Mass-based dose parameters (for example, PM 2.5) are most often used to characterize cookstove particulate matter emissions. Particle surface area deposition in the tracheobronchial (TB) and alveolar (A) regions of the human lung is also an important metric with respect to health effects, though very little research has investigated this dose parameter for cookstove emissions. Field sampling of cookstove emissions was performed in two regions of rural India, wherein PM 2.5, particulate surface area concentration in both TB and A regions, and carbon monoxide (CO) were measured in 120 households and two roadside restaurants. Novel indices were developed and used to compare the emissions and efficiency of several types of household and commercial cookstoves, as well as to compare mass-based (PM 2.5) and surface area-based measurements of particle concentration. The correlation between PM 2.5 and surface area concentration was low to moderate: Pearson's correlation coefficient (R) for PM 2.5 vs surface area concentration in TB region is 0.38 and for PM 2.5 vs surface area concentration in A region is 0.47, indicating that PM 2.5 is not a sufficient proxy for particle surface area concentration. The indices will also help communicate results of cookstove studies to decision makers more easily.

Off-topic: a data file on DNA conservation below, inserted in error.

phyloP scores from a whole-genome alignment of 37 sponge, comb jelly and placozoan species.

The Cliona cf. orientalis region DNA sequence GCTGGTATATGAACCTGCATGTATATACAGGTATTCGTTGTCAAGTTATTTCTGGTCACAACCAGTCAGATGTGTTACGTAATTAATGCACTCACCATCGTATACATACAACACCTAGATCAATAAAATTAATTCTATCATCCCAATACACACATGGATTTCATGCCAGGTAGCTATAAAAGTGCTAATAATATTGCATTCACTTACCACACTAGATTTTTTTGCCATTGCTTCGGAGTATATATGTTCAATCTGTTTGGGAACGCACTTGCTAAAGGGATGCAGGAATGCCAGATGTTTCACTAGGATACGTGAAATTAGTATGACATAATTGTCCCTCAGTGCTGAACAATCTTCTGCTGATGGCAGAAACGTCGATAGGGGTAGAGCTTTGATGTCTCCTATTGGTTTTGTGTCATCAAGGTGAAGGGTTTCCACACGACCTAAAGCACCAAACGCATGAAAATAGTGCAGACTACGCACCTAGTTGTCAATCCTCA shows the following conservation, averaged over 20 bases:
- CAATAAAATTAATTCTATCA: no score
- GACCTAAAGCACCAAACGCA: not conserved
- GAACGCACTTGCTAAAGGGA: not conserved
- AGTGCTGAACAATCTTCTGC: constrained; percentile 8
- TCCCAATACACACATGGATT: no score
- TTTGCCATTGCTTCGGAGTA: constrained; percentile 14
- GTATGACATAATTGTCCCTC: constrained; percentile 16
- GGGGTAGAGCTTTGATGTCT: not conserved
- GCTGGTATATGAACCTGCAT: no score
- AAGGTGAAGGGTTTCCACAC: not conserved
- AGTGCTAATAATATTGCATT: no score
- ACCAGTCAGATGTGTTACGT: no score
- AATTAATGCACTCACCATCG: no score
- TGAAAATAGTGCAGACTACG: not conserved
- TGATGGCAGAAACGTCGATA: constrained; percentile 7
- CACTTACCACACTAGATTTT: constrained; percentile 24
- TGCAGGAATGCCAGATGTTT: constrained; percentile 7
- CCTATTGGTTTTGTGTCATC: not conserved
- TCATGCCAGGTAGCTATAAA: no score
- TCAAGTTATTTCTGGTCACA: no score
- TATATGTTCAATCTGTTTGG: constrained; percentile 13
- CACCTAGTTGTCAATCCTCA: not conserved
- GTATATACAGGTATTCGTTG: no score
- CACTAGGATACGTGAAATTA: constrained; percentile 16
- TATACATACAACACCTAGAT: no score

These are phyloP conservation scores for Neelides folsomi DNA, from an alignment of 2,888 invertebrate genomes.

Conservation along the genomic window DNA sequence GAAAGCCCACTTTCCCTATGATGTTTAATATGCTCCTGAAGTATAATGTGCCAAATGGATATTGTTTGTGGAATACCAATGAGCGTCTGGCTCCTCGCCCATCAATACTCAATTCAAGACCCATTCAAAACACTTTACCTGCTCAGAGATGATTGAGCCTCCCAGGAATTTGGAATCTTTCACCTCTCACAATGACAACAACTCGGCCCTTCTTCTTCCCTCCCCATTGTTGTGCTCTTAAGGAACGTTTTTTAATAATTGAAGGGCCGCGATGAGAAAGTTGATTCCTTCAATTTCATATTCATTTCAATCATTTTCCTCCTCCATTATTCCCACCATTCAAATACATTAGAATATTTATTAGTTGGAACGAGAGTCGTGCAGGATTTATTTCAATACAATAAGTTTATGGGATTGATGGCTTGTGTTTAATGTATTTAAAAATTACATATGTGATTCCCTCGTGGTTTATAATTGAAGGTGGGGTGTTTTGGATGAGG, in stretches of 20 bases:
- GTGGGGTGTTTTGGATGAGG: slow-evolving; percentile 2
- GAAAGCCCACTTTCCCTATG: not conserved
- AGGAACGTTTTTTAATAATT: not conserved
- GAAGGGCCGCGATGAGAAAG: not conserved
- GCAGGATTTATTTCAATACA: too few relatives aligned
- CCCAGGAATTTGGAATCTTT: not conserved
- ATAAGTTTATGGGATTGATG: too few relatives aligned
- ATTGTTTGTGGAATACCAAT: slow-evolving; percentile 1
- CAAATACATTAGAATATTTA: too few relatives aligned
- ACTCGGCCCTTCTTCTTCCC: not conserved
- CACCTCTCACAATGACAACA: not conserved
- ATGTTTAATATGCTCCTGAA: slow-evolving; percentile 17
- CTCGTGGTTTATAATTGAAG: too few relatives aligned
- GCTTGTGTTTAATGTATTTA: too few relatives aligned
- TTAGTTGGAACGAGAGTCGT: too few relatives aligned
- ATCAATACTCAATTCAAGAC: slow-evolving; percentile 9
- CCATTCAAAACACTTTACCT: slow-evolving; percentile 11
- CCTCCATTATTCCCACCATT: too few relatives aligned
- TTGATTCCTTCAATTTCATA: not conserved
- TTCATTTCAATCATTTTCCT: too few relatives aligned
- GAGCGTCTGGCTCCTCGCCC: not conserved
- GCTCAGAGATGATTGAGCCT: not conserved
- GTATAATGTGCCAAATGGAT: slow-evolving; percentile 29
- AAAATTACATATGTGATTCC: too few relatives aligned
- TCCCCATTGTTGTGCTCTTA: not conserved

ASJC Scopus subject areas
- Environmental Chemistry